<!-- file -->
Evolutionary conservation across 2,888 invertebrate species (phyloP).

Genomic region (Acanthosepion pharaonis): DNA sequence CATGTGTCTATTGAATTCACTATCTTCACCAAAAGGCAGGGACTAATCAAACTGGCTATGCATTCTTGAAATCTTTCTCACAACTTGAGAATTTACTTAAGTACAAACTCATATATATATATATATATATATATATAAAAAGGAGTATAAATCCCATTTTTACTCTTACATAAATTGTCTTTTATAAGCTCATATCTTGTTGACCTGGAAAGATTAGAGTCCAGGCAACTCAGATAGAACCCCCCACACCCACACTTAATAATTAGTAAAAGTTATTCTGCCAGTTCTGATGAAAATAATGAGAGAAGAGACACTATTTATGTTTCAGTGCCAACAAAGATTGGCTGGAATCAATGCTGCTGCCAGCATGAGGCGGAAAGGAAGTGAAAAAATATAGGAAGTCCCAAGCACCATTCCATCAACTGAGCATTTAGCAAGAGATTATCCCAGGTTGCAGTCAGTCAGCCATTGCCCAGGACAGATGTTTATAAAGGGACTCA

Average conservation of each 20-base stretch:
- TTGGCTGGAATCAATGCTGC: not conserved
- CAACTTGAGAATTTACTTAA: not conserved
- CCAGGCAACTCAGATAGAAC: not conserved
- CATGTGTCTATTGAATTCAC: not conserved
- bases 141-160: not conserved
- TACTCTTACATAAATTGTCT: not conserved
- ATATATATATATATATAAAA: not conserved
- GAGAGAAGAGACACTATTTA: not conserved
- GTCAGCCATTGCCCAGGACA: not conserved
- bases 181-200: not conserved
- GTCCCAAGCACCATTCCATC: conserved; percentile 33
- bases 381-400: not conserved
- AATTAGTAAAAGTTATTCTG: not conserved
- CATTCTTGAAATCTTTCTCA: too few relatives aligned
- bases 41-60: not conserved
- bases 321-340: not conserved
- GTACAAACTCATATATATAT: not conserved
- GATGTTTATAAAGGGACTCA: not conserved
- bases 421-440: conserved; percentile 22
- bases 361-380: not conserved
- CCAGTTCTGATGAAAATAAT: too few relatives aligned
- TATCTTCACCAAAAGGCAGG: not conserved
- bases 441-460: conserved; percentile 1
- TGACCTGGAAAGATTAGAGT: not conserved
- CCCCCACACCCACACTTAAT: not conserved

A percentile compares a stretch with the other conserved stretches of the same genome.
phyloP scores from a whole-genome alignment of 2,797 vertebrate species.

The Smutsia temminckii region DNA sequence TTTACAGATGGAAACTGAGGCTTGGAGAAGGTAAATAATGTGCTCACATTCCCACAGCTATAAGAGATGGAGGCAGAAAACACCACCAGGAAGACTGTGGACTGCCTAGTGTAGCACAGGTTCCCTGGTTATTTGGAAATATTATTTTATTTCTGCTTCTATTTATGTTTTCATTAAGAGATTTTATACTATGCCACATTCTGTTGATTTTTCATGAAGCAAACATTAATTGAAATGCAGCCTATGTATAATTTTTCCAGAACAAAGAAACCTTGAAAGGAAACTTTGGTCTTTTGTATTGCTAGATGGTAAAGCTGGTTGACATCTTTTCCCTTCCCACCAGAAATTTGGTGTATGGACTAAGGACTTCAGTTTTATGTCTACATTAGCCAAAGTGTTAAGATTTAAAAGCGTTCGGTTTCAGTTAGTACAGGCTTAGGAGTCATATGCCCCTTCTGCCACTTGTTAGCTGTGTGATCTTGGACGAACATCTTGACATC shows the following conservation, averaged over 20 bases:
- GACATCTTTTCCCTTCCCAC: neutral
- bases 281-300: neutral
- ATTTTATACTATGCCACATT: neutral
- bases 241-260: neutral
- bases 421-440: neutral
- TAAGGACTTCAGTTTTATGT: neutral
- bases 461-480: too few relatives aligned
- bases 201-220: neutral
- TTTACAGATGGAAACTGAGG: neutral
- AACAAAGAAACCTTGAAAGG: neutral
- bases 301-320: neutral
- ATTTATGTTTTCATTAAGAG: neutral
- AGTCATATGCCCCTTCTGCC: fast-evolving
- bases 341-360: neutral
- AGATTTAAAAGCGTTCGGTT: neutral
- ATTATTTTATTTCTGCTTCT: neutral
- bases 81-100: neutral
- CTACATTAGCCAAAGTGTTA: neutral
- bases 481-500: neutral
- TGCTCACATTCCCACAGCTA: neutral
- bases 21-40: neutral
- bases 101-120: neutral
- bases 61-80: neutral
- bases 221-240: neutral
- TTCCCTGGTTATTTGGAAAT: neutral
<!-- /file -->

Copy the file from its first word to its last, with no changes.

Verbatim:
Evolutionary conservation across 2,888 invertebrate species (phyloP).

Genomic region (Acanthosepion pharaonis): DNA sequence CATGTGTCTATTGAATTCACTATCTTCACCAAAAGGCAGGGACTAATCAAACTGGCTATGCATTCTTGAAATCTTTCTCACAACTTGAGAATTTACTTAAGTACAAACTCATATATATATATATATATATATATATAAAAAGGAGTATAAATCCCATTTTTACTCTTACATAAATTGTCTTTTATAAGCTCATATCTTGTTGACCTGGAAAGATTAGAGTCCAGGCAACTCAGATAGAACCCCCCACACCCACACTTAATAATTAGTAAAAGTTATTCTGCCAGTTCTGATGAAAATAATGAGAGAAGAGACACTATTTATGTTTCAGTGCCAACAAAGATTGGCTGGAATCAATGCTGCTGCCAGCATGAGGCGGAAAGGAAGTGAAAAAATATAGGAAGTCCCAAGCACCATTCCATCAACTGAGCATTTAGCAAGAGATTATCCCAGGTTGCAGTCAGTCAGCCATTGCCCAGGACAGATGTTTATAAAGGGACTCA

Average conservation of each 20-base stretch:
- TTGGCTGGAATCAATGCTGC: not conserved
- CAACTTGAGAATTTACTTAA: not conserved
- CCAGGCAACTCAGATAGAAC: not conserved
- CATGTGTCTATTGAATTCAC: not conserved
- bases 141-160: not conserved
- TACTCTTACATAAATTGTCT: not conserved
- ATATATATATATATATAAAA: not conserved
- GAGAGAAGAGACACTATTTA: not conserved
- GTCAGCCATTGCCCAGGACA: not conserved
- bases 181-200: not conserved
- GTCCCAAGCACCATTCCATC: conserved; percentile 33
- bases 381-400: not conserved
- AATTAGTAAAAGTTATTCTG: not conserved
- CATTCTTGAAATCTTTCTCA: too few relatives aligned
- bases 41-60: not conserved
- bases 321-340: not conserved
- GTACAAACTCATATATATAT: not conserved
- GATGTTTATAAAGGGACTCA: not conserved
- bases 421-440: conserved; percentile 22
- bases 361-380: not conserved
- CCAGTTCTGATGAAAATAAT: too few relatives aligned
- TATCTTCACCAAAAGGCAGG: not conserved
- bases 441-460: conserved; percentile 1
- TGACCTGGAAAGATTAGAGT: not conserved
- CCCCCACACCCACACTTAAT: not conserved

A percentile compares a stretch with the other conserved stretches of the same genome.
phyloP scores from a whole-genome alignment of 2,797 vertebrate species.

The Smutsia temminckii region DNA sequence TTTACAGATGGAAACTGAGGCTTGGAGAAGGTAAATAATGTGCTCACATTCCCACAGCTATAAGAGATGGAGGCAGAAAACACCACCAGGAAGACTGTGGACTGCCTAGTGTAGCACAGGTTCCCTGGTTATTTGGAAATATTATTTTATTTCTGCTTCTATTTATGTTTTCATTAAGAGATTTTATACTATGCCACATTCTGTTGATTTTTCATGAAGCAAACATTAATTGAAATGCAGCCTATGTATAATTTTTCCAGAACAAAGAAACCTTGAAAGGAAACTTTGGTCTTTTGTATTGCTAGATGGTAAAGCTGGTTGACATCTTTTCCCTTCCCACCAGAAATTTGGTGTATGGACTAAGGACTTCAGTTTTATGTCTACATTAGCCAAAGTGTTAAGATTTAAAAGCGTTCGGTTTCAGTTAGTACAGGCTTAGGAGTCATATGCCCCTTCTGCCACTTGTTAGCTGTGTGATCTTGGACGAACATCTTGACATC shows the following conservation, averaged over 20 bases:
- GACATCTTTTCCCTTCCCAC: neutral
- bases 281-300: neutral
- ATTTTATACTATGCCACATT: neutral
- bases 241-260: neutral
- bases 421-440: neutral
- TAAGGACTTCAGTTTTATGT: neutral
- bases 461-480: too few relatives aligned
- bases 201-220: neutral
- TTTACAGATGGAAACTGAGG: neutral
- AACAAAGAAACCTTGAAAGG: neutral
- bases 301-320: neutral
- ATTTATGTTTTCATTAAGAG: neutral
- AGTCATATGCCCCTTCTGCC: fast-evolving
- bases 341-360: neutral
- AGATTTAAAAGCGTTCGGTT: neutral
- ATTATTTTATTTCTGCTTCT: neutral
- bases 81-100: neutral
- CTACATTAGCCAAAGTGTTA: neutral
- bases 481-500: neutral
- TGCTCACATTCCCACAGCTA: neutral
- bases 21-40: neutral
- bases 101-120: neutral
- bases 61-80: neutral
- bases 221-240: neutral
- TTCCCTGGTTATTTGGAAAT: neutral